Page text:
Grazing cover crops Livestock can benefit from crop residue
Cover crops have traditionally been used to help hold the soil when transitioning between different types of cash crops and are often plowed under before planting the next crop to add organic material and fertility to the soil.
Farmers with livestock often select cover crops that can be grazed, adding an additional benefit in feed for livestock and the advantage of animal manure.
Shelby Filley, PhD in the Department of Animal and Range Sciences at Oregon State University Extension Service, assists livestock grazers with pasture management and productivity.
“There are different objectives with different cover crops. A person might choose deep-rooted species to help improve aeration of the soil and pull up more nutrients to the surface or crops that improve the tilth – or soil condition, and decrease compaction,” she says.
Using the crop
“Many farmers want to turn the cover crop under back into the soil like a green manure crop early in the year,” Filley says. “If they choose to graze it a person might be putting livestock out when the soil is too moist and vulnerable to compaction.”
“The cover crop and grazing season need to fit with climate and objectives,” she explains.
Additionally, Filley notes cover crop grazing can accelerate the breakdown of plant tissues, adding more litter and manure to the soil.
“It speeds the whole process,” she says. “Rather than turning the crop under and letting it rot, running it through the animal hastens breakdown with the microbes of the rumen.”
“Traditionally, cover crops have been a temporary crop so the soil won’t remain bare while it’s fallow. Then, the cover crop can be incorporated into the soil by tillage the next season, before planting another crop, or producers can do intercropping in rows with the cover crop,” Filley explains.
The nutritional value of cover crops is usually very high because they are generally young and in a vegetative growing phase when grazed, Filley explained.
“Producers just need to do a bit of homework to make sure the grazing doesn’t interfere with the purpose of the cover crop and also investigate suitability for livestock – including which types of plants would be good for grazing as well as for cover,” says Filley.
When selecting a cover crop, Filley encourages producers to ensure there are no harmful alkaloids, nitrates or other toxic properties or physical characteristics that might cause problems.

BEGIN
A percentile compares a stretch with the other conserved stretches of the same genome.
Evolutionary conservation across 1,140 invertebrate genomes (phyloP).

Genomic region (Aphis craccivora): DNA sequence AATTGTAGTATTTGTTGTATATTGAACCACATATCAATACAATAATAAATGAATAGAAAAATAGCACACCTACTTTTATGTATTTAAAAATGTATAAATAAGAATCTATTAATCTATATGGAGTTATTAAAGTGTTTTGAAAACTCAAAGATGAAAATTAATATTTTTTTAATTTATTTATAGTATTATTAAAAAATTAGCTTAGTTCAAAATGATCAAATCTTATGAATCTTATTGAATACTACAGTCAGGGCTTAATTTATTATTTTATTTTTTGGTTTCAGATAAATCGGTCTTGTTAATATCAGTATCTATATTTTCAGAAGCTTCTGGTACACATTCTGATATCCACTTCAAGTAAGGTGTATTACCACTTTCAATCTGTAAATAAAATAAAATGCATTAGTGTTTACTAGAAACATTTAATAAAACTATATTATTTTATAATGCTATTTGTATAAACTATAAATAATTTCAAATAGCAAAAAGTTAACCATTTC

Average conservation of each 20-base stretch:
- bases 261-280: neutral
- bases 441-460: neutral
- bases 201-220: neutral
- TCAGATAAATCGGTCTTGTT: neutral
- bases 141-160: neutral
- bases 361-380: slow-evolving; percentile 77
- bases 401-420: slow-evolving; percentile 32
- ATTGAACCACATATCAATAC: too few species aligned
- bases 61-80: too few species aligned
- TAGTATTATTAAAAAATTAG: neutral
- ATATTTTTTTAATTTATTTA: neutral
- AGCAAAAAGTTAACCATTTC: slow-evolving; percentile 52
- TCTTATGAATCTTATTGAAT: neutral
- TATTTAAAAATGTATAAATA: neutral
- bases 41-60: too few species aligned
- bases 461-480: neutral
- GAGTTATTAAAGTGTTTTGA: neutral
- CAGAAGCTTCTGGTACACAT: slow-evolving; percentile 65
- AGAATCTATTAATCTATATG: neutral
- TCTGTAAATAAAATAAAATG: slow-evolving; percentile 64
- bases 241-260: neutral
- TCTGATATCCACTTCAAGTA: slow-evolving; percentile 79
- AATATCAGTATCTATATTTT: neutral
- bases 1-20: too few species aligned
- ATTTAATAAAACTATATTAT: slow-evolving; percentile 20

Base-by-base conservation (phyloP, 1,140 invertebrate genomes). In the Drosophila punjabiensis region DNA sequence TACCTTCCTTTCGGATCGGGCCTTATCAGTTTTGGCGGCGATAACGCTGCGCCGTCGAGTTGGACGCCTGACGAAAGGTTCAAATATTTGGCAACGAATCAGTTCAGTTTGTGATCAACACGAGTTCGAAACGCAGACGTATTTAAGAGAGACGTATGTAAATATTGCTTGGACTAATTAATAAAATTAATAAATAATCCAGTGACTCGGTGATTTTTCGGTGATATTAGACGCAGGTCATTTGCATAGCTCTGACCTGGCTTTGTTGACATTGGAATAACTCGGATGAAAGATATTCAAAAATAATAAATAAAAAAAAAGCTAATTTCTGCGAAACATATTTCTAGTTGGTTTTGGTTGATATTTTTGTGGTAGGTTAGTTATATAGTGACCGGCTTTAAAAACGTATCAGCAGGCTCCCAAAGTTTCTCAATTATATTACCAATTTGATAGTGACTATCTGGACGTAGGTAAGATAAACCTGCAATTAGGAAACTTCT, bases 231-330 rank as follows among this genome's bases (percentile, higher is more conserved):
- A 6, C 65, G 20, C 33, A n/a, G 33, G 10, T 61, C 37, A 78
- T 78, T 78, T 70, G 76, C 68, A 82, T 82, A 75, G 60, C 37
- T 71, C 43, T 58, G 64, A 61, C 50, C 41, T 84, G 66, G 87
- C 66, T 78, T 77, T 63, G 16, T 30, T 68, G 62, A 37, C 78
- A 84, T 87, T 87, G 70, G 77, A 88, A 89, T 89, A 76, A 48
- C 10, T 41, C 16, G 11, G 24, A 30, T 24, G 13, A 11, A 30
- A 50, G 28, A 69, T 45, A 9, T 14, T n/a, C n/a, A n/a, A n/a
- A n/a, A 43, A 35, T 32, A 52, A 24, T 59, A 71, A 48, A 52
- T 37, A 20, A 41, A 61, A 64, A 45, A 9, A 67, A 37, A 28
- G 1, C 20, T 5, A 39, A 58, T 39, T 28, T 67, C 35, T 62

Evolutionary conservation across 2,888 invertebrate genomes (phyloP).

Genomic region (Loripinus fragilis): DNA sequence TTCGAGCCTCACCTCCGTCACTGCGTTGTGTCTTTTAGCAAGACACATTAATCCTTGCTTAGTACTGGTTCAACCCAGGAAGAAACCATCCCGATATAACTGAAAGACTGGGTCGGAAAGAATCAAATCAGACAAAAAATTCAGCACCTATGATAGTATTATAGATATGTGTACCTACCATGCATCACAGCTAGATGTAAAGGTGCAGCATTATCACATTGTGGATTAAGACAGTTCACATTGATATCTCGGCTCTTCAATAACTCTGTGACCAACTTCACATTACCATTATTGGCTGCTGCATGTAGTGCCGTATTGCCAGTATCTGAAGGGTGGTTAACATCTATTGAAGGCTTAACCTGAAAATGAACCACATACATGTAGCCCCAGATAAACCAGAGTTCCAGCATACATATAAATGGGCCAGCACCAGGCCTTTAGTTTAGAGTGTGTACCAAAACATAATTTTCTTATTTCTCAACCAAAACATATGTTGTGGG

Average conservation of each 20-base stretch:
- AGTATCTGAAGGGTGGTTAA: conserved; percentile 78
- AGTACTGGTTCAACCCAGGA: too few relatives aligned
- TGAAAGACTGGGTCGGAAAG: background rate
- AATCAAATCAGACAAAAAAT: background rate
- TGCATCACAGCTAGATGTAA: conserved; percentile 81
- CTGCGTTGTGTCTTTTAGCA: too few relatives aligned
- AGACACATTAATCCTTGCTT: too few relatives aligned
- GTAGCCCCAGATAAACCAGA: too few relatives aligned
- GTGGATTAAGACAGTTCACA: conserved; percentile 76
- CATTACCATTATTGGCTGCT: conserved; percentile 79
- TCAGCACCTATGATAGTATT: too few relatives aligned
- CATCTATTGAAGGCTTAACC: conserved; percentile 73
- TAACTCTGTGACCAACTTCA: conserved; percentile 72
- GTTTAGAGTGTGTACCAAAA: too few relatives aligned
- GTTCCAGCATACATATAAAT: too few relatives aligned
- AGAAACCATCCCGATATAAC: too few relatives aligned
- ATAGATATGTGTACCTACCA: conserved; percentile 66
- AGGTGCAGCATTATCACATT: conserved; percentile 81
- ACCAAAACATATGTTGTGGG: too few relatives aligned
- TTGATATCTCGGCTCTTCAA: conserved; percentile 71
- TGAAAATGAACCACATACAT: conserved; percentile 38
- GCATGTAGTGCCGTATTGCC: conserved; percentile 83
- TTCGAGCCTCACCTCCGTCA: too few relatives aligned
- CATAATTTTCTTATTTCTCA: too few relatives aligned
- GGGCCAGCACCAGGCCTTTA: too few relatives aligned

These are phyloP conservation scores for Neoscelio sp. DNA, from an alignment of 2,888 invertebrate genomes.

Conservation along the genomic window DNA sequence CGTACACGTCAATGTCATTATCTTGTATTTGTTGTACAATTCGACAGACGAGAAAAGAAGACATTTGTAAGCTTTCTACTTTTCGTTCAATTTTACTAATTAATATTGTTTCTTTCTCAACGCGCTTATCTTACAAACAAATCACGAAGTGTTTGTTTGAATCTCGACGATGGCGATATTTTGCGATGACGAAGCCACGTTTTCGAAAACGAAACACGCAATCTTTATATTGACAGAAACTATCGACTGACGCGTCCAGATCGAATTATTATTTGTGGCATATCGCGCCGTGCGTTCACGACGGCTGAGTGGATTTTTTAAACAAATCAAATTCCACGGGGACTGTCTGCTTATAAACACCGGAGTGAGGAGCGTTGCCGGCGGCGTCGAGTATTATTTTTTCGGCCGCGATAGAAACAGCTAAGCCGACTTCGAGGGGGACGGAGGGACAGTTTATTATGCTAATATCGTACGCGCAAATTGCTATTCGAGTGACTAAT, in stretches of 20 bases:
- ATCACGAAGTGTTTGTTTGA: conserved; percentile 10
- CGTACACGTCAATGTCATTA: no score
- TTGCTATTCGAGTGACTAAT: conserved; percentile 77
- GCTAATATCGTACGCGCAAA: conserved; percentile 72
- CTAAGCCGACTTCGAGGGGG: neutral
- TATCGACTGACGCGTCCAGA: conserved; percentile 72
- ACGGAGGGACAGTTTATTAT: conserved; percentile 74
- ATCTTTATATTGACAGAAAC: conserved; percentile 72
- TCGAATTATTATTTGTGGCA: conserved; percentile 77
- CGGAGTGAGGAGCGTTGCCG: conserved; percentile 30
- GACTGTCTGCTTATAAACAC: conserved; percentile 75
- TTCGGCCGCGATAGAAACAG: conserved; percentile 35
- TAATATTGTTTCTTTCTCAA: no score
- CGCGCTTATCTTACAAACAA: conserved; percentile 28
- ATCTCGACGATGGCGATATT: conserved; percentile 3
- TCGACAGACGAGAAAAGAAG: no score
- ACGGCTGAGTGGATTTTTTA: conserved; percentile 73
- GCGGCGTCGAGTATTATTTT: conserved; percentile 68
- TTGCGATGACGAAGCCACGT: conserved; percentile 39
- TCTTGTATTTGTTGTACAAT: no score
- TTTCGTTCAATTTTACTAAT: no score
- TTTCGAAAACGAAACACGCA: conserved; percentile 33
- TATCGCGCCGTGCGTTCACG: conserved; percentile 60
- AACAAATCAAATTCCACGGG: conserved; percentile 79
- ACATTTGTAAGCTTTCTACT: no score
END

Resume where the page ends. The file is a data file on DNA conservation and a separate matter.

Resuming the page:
“A person also needs to consider things like bloat or possible choke. Phytoestrogens – substances that mimic the animals’ own estrogens – can be a problem with certain clovers as cover crops. It pays to investigate suitability for grazing,” she says.
Filley explains, “When producers start using the crop as feed, introduce the animals into it cautiously, as with any type of new feed,”
She continues to explain it often pays to give livestock a full feed of hay before moving them into a pasture or to move them in after they’ve already filled up with morning grazing in their previous pasture so they don’t go into the new crop hungry and eat too much at once the first day.
“This helps them adjust to the new feed a little more gradually,” she says.
Filley also suggests strip grazing cover crops to get the most benefit, moving the animals across the field with portable electric fencing so they can use one portion efficiently before moving into the next.
“In Oregon, we often use annual ryegrass as a cover crop. It grows so quickly it can often be grazed within six weeks of planting,” says Filley.
When people need a good cover crop for erosion control, Filley usually suggests annual ryegrass just because it does comes up fast and the seed is less expensive than many other species.
“It works well in a moderate climate, especially for producers who don’t live in an area with extremely cold fall weather,” Filley explains. “Even if it stops growing and dies in late fall, there would still be grazable plant material that would provide forage.”
Filley also encourages producers to find plants that work well in their climate and, when trying something new, plant it in a small area at first to see how it performs under the specific farm conditions.
Traditional cover crops include legumes like crimson clover, peas, vetch and oats.
“There are a number of good forage crops that can work for extending summer grazing season – either early before the typical pasture is ready for grazing or late into the fall and winter. If a person needs to renovate a field or change it over to something else, this is the perfect time to try a cover crop that can be grazed to add some extra forage to the grazing system,” she explains.
Heather Smith Thomas is a correspondent for the Wyoming Livestock Roundup. Send comments on this article to email@example.com.